With many newspapers closing and fewer people watching TV news broadcasts, it's easy to think that media jobs are a thing of a past. Although this isnt quite accurate, traditional media positions are expected to decline by 9 percent between 2016 and 2026. However, there are plenty of media jobs if you know where to look.
Much of the content that media jobs produce is consumed online. Employers often require digital proficiency for careers such as:
Some of these jobs are not new, but skills have changed substantially over the past 30 years. Videographers and photographers need to be adept at dealing with digital media rather than traditional print forms, and writers may need to understand concepts such as search engine optimization and HTML.
Virtually any type of employer needs a digital media presence. Take a small town in the Midwest. Suppose it has three public school districts in the area, a large hospital and healthcare system, many restaurant chains and mom-and-pop eateries and quite a few shops. Job seekers could probably find several entry-level communications jobs managing social media for any of these businesses. Also, these will need employees to help with publicity, advertising, marketing, press releases and much more. That's just in a small Midwest town.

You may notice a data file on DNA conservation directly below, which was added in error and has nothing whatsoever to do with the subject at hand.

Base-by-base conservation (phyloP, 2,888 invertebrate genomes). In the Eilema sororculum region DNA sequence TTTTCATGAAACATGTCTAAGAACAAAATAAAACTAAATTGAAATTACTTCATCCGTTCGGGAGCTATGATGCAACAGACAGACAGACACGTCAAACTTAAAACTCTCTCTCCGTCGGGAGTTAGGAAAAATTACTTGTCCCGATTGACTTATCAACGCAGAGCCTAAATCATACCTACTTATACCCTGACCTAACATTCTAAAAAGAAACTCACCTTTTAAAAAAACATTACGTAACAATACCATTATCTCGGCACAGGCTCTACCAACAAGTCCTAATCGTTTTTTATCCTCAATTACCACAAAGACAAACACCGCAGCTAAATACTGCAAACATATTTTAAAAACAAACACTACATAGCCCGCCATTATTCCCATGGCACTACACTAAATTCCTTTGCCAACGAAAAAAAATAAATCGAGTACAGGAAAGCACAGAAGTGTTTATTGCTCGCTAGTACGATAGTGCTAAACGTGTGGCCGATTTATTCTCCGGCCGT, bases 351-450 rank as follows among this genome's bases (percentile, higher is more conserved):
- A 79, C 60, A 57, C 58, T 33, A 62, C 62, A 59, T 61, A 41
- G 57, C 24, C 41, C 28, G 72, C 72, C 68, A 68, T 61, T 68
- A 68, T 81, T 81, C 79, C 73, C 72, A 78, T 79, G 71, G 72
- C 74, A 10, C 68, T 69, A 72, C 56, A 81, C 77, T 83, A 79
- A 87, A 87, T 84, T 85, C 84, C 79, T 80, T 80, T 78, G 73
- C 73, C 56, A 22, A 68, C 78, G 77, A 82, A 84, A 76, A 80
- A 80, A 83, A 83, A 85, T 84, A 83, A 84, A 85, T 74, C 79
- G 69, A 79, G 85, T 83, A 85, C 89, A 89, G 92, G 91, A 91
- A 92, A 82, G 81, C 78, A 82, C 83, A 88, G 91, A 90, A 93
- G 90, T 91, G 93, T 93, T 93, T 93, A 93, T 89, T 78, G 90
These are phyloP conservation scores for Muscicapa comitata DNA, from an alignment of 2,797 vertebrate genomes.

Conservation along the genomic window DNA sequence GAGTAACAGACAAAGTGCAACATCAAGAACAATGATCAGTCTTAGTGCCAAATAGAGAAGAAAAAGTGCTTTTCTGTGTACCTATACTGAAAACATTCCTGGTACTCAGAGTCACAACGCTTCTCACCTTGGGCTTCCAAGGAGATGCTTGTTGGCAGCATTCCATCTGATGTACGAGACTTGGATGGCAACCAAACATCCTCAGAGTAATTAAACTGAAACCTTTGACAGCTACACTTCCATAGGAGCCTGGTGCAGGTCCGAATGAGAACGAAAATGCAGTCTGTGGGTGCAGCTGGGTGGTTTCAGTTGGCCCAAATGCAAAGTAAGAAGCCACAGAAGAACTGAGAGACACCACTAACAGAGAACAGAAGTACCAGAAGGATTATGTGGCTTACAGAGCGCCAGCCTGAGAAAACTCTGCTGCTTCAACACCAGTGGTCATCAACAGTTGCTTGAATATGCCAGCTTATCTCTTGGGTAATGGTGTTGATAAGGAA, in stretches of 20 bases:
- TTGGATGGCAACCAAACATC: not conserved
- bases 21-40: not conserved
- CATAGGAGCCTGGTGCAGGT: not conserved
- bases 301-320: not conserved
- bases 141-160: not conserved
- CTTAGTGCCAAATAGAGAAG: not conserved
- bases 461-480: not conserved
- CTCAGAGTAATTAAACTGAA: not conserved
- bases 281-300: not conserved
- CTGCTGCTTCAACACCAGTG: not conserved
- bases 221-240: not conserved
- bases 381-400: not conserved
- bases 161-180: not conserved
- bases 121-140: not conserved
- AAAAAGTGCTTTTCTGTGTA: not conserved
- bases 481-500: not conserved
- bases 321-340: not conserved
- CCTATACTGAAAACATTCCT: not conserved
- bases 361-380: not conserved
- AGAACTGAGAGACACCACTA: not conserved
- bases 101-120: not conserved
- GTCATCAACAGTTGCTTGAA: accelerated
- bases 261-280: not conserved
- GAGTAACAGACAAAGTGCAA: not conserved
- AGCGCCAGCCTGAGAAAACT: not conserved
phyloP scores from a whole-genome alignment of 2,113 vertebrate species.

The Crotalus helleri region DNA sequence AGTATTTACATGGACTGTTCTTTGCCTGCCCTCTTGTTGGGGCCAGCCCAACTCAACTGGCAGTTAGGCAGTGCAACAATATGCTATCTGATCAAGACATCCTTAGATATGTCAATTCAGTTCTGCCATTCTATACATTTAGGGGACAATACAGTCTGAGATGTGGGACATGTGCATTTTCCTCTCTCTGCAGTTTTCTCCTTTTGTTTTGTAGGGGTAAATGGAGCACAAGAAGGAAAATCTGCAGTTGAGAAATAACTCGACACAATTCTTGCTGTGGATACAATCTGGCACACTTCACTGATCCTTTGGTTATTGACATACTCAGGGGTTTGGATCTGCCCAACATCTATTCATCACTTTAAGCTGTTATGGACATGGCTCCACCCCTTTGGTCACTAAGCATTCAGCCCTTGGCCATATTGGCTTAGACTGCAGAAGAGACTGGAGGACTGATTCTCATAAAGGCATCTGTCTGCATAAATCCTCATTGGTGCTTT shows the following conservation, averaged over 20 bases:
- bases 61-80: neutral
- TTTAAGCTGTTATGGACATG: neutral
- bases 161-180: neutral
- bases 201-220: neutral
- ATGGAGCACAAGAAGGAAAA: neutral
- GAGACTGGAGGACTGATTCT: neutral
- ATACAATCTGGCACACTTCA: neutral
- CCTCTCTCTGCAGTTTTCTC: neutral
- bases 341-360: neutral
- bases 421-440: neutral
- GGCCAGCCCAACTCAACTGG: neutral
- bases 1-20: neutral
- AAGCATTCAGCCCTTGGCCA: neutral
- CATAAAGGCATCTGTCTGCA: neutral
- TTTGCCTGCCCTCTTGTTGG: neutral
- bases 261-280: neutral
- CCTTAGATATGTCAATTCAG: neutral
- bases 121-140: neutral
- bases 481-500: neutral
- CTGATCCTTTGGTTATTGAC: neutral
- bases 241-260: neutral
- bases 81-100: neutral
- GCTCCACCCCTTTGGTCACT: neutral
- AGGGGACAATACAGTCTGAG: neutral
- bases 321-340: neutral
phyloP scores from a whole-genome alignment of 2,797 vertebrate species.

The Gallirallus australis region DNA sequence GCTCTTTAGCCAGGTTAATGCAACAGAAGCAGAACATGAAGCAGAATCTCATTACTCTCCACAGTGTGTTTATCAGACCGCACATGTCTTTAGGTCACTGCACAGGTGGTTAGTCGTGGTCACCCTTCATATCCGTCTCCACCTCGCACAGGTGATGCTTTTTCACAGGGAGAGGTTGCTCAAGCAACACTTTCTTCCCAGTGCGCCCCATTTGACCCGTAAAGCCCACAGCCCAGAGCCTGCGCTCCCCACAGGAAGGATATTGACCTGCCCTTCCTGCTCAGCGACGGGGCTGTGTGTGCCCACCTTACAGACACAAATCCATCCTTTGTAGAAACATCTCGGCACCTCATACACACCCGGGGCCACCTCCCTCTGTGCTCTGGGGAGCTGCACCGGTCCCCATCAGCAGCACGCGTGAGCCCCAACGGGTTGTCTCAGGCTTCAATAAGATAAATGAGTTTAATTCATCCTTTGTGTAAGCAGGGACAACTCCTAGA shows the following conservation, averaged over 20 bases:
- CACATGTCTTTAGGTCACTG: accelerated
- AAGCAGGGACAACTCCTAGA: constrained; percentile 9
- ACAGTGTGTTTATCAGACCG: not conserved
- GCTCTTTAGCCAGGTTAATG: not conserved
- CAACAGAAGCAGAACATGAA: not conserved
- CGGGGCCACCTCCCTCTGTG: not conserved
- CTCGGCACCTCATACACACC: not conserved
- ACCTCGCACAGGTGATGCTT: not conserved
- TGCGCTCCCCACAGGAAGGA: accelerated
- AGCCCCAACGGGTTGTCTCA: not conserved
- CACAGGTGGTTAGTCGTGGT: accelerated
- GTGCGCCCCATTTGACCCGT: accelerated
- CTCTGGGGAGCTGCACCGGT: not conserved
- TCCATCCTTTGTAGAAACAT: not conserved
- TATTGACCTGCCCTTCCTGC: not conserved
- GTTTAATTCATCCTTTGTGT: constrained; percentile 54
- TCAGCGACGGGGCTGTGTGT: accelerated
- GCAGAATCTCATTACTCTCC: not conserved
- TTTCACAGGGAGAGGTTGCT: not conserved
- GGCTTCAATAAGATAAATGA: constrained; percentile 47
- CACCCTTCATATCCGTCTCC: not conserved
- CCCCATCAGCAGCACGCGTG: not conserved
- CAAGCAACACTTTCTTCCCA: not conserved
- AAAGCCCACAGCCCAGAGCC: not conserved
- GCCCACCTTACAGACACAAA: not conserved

Of course, openings still exist for traditional media jobs. While many newspapers have gone out of business, you can still find job posts every day for news reporters, photographers and editors. The same applies to various types of jobs in television such as production assistant, researcher, reporter, anchor, host, producer, technician and writer's assistant.
The reality is that media jobs are very much alive today. In large part, they don't look like the media jobs of a generation ago, and many have migrated partly or fully online. Nevertheless, they're still about delivering relevant and fun content in innovative and engaging ways.
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